22 May 2009

Oregon: Jews in the News, May 31

Genealogists know that newspapers can be our best friends in our quest for family information.

Pamela Weisberger of Los Angeles will present two excellent programs focusing on newspapers resources at the annual brunch of the Jewish Genealogical Society of Oregon (JGSO), on Sunday, May 31.

The program begins at 10.30am at Ahavath Achim Synagogue in Portland.

"Jews in the News: Enhance Your Research with Newspaper Databases" offers techniques for locating people and events of interest to your quest.
Some of the most exciting resources for genealogists are the online databases and microfilms of old newspapers and journals. Following this oft-neglected “paper trail” will enhance your genealogical knowledge. From obituaries, birth, engagement and marriage announcements, to curiosities such as “Yesterday’s Fires,” “News of the Courts,” and articles covering Eastern European towns and businesses, you will be astonished by the unexpected appearances immigrant ancestors make in the pages of these tabloids and broadsheets.
"When Leopold Met Lena: Marriage, Divorce and Deception in the 1890s" is a fascinating case study.
First came love, then came marriage - but after the baby in the baby carriage came adultery and two trials in New York’s Court of Common Pleas. A divorce decree in the 1890s New York Times “News of the Courts” leads to scandal-ridden NYC court transcripts and revelations of a family secret. From Czestochowa , Poland and Cracow , Austria to Manhattan ’s Lower East Side and Little Rock , Arkansas - the tumultuous, romantic and litigious world of our ancestors is brought to life in court records, newspaper articles, census and vital records. Learn how present-day research can be used to solve 19th century mysteries.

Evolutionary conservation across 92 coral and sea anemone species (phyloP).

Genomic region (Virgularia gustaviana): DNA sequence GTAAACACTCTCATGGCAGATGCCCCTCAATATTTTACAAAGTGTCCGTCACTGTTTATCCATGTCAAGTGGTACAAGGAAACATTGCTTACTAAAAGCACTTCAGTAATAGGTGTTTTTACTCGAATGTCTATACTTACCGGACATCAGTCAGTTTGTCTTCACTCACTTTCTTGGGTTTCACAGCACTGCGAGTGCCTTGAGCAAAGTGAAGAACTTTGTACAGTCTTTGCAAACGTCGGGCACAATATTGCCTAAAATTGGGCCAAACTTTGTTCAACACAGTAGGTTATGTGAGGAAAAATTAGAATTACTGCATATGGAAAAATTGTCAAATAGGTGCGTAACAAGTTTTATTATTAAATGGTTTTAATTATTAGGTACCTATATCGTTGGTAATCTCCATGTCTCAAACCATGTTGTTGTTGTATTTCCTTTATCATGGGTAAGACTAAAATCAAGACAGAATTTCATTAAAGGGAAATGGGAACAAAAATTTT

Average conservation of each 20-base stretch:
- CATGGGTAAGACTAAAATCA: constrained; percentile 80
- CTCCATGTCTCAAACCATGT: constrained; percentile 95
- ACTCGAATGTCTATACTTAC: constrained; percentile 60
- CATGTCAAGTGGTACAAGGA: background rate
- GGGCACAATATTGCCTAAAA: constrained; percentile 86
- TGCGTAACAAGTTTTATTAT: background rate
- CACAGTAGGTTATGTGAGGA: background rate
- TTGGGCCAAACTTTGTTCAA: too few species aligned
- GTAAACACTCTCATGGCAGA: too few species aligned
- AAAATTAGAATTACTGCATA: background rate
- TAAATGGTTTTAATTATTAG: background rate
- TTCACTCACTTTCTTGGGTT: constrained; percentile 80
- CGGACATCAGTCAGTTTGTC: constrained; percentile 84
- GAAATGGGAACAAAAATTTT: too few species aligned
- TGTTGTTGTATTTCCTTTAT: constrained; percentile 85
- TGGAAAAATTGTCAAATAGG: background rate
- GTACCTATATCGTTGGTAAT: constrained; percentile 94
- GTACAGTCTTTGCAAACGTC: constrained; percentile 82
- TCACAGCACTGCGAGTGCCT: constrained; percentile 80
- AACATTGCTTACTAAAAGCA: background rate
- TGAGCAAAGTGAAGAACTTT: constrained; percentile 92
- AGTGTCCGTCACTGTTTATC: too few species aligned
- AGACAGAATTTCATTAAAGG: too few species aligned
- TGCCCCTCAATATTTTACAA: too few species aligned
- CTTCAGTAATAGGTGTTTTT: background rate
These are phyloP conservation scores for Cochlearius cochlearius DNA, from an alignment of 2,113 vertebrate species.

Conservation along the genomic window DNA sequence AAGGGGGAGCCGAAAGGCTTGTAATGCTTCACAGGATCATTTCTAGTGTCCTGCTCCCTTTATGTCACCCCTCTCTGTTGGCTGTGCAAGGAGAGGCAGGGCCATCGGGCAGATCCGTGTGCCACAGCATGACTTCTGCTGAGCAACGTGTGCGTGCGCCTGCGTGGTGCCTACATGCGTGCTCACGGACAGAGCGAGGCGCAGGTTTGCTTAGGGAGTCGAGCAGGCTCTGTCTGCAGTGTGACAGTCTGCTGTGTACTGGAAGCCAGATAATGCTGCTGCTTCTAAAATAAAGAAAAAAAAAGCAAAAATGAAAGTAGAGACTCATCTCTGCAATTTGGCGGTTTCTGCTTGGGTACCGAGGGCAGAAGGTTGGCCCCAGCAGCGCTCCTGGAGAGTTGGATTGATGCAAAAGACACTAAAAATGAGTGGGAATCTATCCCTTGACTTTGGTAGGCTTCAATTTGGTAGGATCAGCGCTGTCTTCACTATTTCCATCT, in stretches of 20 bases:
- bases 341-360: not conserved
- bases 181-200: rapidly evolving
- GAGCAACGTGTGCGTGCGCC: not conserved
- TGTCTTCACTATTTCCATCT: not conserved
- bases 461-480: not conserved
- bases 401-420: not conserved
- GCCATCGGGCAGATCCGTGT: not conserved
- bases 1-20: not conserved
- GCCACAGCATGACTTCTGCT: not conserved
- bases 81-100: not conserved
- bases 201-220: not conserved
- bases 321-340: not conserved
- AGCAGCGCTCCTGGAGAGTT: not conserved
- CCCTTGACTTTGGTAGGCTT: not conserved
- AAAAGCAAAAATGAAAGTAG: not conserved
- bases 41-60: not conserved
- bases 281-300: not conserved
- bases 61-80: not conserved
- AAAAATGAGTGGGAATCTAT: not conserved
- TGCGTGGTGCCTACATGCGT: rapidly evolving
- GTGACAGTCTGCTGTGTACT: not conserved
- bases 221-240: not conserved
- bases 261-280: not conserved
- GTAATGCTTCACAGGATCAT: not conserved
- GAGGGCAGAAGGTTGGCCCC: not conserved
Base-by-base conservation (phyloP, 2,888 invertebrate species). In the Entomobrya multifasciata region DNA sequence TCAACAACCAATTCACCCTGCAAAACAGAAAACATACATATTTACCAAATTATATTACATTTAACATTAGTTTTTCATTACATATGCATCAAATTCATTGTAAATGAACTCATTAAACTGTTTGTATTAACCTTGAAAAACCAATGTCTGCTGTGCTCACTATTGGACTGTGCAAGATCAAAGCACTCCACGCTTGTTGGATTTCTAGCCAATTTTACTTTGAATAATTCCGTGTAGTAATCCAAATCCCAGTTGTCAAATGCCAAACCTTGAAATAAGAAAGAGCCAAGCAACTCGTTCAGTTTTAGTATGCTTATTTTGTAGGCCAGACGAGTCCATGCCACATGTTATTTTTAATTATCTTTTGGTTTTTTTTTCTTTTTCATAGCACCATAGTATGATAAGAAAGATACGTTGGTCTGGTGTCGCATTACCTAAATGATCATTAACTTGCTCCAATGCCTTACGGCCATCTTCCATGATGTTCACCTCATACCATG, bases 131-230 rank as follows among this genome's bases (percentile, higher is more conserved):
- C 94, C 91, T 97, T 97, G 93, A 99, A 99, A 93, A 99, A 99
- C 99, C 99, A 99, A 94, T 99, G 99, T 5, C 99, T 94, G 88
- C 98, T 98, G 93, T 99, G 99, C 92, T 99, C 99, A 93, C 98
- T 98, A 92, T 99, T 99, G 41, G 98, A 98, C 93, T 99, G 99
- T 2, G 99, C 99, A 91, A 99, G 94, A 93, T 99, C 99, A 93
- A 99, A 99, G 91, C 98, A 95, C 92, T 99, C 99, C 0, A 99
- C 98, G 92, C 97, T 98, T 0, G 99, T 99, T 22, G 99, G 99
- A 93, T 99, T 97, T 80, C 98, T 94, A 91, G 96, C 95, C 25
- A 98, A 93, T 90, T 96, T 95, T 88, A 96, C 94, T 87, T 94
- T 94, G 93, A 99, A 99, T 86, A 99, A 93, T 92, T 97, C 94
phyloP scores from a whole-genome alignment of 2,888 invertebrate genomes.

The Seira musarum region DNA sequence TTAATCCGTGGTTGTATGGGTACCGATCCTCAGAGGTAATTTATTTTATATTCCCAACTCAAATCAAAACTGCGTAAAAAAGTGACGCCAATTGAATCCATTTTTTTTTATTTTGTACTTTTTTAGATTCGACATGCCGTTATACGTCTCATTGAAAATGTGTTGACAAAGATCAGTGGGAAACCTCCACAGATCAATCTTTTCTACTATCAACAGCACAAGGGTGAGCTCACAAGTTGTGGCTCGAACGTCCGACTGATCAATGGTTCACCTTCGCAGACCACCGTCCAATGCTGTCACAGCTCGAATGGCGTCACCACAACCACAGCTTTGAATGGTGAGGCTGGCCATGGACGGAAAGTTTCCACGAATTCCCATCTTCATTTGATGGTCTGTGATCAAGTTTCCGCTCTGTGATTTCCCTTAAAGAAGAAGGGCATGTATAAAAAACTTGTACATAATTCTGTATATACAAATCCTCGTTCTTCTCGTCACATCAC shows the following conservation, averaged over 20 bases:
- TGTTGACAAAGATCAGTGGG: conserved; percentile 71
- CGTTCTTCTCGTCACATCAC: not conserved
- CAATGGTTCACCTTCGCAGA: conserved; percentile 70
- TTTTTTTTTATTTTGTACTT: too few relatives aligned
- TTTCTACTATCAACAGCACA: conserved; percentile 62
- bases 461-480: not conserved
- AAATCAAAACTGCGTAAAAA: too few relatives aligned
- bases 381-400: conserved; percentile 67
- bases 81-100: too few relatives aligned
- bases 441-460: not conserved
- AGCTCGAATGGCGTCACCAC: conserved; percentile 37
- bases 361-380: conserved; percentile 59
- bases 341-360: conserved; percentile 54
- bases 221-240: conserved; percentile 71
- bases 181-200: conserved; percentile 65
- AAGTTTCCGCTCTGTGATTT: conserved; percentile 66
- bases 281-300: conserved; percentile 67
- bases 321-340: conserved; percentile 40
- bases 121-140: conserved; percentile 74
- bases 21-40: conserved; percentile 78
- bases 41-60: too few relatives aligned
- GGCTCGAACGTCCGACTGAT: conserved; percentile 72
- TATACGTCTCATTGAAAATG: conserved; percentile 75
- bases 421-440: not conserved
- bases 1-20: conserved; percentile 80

Pamela is program chair for the Jewish Genealogical Society of Los Angeles, Gesher Galicia president and research coordinator for Gesher Galicia, and co-chair for the 2010 IAJGS International Conference on Jewish Genealogy (July 2010, Los Angeles) .
Her first job in the film industry was working for Otto Preminger who never took no for an answer. This was the perfect training for becoming a genealogist. Documenting her family’s history for more than 20 years, she has visited and researched her ancestral towns and villages conducting research in Polish, Ukrainian and Hungarian archives. Her special interest is late-19th-early-20th century city directories, newspapers and court records. She has produced two genealogy-related documentaries.
Fee: JGSO members, $7; others, $9. For more details and reservation information see the JGSO website.

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